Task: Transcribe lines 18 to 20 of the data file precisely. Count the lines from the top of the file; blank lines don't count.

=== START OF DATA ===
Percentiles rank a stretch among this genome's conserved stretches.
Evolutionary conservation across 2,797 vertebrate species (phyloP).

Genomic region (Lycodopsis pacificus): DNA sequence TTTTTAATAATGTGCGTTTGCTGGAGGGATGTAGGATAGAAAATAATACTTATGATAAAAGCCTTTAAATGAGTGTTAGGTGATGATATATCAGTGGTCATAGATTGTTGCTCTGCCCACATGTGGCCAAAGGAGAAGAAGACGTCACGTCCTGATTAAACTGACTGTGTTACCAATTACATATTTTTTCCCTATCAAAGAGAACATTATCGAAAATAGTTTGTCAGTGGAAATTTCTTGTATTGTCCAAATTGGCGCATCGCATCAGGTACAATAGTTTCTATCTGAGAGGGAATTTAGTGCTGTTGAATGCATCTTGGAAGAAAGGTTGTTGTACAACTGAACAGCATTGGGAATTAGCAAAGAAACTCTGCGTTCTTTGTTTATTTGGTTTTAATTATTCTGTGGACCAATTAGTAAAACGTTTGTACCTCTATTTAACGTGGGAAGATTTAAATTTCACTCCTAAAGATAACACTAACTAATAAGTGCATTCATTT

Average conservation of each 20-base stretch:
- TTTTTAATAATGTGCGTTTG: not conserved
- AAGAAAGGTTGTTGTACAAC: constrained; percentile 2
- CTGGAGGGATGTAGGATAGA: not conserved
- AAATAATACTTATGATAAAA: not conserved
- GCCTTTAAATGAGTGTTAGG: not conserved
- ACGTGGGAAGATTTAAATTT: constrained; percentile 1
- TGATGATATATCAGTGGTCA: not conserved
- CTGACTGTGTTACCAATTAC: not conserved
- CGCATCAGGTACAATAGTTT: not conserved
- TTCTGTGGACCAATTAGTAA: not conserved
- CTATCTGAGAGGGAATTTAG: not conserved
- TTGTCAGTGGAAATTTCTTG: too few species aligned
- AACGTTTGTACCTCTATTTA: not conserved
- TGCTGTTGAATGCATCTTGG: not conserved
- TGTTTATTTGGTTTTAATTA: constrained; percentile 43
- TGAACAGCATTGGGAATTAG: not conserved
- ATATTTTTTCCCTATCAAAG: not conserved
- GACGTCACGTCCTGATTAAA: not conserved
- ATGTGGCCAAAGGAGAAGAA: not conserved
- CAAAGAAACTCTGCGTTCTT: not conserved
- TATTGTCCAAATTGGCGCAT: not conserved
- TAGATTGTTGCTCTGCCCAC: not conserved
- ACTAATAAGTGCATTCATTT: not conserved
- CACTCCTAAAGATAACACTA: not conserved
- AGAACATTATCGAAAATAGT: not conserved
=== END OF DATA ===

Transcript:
- TGCTGTTGAATGCATCTTGG: not conserved
- TGTTTATTTGGTTTTAATTA: constrained; percentile 43
- TGAACAGCATTGGGAATTAG: not conserved